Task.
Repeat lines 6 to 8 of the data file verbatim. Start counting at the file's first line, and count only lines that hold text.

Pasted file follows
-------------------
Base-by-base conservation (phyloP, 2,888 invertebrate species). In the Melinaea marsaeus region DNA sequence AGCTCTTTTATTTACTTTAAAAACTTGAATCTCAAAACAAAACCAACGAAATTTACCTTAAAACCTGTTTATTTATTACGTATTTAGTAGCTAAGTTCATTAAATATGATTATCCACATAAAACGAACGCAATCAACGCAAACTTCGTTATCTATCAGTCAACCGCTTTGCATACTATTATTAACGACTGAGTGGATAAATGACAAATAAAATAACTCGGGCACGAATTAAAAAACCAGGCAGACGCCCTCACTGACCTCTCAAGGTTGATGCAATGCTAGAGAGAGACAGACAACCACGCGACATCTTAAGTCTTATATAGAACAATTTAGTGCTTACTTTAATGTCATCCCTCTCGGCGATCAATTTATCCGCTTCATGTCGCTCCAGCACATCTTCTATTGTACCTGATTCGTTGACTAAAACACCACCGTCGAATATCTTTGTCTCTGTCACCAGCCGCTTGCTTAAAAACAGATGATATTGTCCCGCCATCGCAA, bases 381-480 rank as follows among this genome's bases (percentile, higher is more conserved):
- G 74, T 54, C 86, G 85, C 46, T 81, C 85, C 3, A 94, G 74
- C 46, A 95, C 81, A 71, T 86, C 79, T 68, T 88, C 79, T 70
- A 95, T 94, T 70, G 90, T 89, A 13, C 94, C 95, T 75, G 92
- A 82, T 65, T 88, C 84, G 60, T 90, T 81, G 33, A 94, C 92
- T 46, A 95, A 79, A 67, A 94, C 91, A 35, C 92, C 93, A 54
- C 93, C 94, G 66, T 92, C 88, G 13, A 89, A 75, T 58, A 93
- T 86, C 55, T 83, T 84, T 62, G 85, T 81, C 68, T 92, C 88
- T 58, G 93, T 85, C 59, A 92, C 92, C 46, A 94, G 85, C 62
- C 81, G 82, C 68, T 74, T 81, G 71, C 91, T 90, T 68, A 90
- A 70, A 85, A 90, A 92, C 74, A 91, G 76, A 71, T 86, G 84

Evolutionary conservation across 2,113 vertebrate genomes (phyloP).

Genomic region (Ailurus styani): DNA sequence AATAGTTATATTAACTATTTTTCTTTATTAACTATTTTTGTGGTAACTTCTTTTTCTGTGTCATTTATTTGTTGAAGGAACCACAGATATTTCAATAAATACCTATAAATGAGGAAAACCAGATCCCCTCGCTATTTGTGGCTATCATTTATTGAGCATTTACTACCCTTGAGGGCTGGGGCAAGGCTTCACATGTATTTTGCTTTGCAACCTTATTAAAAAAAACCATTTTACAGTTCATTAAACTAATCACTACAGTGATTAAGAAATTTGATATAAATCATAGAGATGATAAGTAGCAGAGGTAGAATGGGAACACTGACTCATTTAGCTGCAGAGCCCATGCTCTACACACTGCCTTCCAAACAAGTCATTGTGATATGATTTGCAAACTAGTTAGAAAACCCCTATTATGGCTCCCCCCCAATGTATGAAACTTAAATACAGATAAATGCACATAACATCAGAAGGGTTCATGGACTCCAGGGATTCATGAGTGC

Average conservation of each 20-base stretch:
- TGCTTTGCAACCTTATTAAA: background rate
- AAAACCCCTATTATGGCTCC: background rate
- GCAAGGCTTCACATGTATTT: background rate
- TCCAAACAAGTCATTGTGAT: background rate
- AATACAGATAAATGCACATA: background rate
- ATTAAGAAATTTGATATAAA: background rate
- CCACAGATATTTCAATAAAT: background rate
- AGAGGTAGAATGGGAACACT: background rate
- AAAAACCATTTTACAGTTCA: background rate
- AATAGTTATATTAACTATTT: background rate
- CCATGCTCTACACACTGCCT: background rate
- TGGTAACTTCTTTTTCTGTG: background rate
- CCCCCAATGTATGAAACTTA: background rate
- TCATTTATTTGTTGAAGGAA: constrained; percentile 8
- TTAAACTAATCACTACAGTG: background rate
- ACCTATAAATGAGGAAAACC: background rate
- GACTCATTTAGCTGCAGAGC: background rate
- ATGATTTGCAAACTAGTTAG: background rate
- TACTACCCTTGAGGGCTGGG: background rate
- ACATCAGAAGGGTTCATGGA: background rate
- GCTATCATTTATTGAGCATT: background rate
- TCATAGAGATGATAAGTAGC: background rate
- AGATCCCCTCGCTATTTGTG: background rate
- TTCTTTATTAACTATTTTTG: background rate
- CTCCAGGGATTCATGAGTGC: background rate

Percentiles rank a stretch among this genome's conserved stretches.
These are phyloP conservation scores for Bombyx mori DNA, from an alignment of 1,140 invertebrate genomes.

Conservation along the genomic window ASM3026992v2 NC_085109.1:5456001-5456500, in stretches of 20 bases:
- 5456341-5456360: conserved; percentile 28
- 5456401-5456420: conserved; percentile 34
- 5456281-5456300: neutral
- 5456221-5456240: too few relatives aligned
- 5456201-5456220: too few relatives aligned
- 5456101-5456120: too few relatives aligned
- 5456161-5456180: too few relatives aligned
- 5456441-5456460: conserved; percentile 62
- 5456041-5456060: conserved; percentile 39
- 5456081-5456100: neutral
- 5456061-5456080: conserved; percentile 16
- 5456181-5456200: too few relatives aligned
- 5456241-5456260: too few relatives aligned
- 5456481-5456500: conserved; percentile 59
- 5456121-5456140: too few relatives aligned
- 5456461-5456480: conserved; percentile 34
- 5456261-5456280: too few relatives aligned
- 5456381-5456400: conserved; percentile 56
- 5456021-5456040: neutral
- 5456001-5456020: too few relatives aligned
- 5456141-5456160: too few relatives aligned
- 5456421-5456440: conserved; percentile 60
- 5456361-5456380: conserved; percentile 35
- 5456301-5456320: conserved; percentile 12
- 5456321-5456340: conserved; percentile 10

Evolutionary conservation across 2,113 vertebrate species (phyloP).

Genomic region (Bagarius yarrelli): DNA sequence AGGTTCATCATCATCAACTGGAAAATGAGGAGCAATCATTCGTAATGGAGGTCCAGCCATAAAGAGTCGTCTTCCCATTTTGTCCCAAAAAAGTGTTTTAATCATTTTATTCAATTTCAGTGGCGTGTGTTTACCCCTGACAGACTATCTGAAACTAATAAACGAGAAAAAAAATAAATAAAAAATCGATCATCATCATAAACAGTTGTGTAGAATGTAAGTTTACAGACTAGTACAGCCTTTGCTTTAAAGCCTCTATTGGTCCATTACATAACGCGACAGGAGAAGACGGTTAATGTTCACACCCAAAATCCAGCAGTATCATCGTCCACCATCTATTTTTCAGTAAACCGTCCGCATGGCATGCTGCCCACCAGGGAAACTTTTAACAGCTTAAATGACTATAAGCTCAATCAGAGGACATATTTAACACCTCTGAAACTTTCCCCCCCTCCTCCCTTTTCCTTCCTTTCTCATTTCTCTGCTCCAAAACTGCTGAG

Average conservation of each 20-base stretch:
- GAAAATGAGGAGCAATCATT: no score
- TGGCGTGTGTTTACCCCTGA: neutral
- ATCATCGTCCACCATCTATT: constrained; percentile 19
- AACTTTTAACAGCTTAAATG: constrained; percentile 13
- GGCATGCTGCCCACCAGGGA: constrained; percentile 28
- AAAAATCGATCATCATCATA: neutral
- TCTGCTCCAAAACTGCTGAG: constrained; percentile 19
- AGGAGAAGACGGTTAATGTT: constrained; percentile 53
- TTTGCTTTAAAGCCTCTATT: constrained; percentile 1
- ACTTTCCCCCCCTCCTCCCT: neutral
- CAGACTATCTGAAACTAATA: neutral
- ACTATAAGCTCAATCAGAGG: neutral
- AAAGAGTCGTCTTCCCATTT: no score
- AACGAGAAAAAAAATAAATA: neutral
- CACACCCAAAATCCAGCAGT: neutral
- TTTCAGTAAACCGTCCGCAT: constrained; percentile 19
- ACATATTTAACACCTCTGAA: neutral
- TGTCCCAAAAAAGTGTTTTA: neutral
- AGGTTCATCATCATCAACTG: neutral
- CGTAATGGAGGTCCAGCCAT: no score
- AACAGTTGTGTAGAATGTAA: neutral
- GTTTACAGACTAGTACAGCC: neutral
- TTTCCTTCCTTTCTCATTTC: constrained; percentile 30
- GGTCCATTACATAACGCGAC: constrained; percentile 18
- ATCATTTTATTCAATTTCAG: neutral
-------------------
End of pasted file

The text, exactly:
- T 46, A 95, A 79, A 67, A 94, C 91, A 35, C 92, C 93, A 54
- C 93, C 94, G 66, T 92, C 88, G 13, A 89, A 75, T 58, A 93
- T 86, C 55, T 83, T 84, T 62, G 85, T 81, C 68, T 92, C 88